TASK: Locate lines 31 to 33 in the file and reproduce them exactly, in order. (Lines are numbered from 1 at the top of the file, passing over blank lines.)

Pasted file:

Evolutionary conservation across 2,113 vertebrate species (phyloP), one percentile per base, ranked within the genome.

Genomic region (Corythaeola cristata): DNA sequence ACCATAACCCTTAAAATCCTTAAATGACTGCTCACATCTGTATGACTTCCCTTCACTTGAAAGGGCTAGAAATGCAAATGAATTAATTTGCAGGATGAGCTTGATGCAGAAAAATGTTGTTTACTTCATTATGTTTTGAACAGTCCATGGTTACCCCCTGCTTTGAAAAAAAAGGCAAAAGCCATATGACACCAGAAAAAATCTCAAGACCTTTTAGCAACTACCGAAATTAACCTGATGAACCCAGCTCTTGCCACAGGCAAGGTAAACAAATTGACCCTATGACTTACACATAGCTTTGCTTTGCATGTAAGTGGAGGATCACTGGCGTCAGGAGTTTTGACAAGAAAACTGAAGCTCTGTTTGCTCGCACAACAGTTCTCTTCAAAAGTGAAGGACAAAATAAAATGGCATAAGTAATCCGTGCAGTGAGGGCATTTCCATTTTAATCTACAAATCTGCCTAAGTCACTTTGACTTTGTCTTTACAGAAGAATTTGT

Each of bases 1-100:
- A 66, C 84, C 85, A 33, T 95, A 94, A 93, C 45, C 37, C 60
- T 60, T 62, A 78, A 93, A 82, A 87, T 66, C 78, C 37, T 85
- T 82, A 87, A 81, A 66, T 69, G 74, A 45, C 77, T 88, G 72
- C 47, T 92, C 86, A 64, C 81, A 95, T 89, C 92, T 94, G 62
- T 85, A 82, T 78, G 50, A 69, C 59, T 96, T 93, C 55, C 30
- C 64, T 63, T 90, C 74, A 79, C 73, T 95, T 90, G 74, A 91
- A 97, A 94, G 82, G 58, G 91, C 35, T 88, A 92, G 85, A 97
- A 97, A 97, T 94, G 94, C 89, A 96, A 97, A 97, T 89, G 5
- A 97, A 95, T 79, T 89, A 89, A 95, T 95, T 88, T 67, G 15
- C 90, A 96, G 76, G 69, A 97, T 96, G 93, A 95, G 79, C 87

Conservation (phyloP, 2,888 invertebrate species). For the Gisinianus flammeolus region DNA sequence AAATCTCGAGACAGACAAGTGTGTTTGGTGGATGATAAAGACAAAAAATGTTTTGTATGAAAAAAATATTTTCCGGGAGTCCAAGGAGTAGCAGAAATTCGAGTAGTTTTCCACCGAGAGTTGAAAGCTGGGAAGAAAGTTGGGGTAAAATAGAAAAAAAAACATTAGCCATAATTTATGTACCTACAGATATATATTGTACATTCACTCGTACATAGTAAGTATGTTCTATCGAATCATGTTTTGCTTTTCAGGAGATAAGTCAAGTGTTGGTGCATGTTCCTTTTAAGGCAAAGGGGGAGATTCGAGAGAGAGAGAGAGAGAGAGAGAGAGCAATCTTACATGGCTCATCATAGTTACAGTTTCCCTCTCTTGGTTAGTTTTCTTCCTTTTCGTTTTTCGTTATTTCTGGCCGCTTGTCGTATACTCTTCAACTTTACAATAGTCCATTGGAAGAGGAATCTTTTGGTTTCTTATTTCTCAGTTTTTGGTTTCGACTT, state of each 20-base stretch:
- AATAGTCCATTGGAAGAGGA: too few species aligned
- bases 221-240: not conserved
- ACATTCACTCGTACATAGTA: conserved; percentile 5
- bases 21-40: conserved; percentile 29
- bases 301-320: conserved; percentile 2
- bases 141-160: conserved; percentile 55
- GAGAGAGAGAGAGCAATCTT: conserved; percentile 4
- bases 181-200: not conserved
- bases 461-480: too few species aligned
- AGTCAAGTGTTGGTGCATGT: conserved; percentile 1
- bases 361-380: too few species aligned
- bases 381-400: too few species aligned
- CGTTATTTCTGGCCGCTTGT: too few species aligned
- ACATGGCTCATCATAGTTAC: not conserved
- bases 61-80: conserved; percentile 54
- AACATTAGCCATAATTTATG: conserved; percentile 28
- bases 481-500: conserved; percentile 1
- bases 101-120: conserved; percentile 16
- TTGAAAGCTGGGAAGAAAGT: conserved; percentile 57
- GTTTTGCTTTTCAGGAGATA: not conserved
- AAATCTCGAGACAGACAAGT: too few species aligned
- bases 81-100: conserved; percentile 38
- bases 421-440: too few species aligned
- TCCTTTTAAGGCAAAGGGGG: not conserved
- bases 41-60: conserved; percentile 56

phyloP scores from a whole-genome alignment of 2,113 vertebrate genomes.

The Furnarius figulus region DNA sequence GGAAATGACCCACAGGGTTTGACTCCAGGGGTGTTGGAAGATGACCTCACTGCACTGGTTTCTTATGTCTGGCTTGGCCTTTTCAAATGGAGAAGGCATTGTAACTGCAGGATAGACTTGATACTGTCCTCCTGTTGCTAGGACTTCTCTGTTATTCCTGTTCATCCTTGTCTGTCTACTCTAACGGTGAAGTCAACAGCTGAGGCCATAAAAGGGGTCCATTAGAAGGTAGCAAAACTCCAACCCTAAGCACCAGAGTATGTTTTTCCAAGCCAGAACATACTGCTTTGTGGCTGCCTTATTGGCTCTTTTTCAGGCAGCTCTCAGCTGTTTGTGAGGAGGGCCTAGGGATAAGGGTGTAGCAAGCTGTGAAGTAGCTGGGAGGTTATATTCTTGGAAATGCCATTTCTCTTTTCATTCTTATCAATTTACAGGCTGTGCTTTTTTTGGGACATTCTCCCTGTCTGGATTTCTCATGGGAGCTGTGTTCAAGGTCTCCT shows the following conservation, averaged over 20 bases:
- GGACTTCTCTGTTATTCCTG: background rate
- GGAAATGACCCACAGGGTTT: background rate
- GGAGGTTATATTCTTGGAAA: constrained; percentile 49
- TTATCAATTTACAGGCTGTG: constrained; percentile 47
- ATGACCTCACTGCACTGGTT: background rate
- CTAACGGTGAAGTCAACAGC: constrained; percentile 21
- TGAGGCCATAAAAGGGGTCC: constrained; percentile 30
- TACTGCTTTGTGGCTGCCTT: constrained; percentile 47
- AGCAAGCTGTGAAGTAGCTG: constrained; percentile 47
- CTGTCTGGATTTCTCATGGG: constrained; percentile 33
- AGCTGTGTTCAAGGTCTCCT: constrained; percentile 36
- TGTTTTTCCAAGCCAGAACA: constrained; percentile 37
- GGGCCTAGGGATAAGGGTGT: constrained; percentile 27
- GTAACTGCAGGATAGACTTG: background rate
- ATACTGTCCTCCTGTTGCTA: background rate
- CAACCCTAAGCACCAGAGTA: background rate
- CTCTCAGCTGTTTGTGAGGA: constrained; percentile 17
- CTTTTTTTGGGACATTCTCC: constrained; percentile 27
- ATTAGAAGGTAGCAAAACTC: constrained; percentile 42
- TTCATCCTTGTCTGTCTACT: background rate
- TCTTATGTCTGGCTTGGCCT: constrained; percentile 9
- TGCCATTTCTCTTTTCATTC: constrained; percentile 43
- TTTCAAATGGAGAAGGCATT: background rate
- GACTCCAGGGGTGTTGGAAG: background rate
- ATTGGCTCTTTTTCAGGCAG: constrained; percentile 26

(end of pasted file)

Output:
- bases 481-500: conserved; percentile 1
- bases 101-120: conserved; percentile 16
- TTGAAAGCTGGGAAGAAAGT: conserved; percentile 57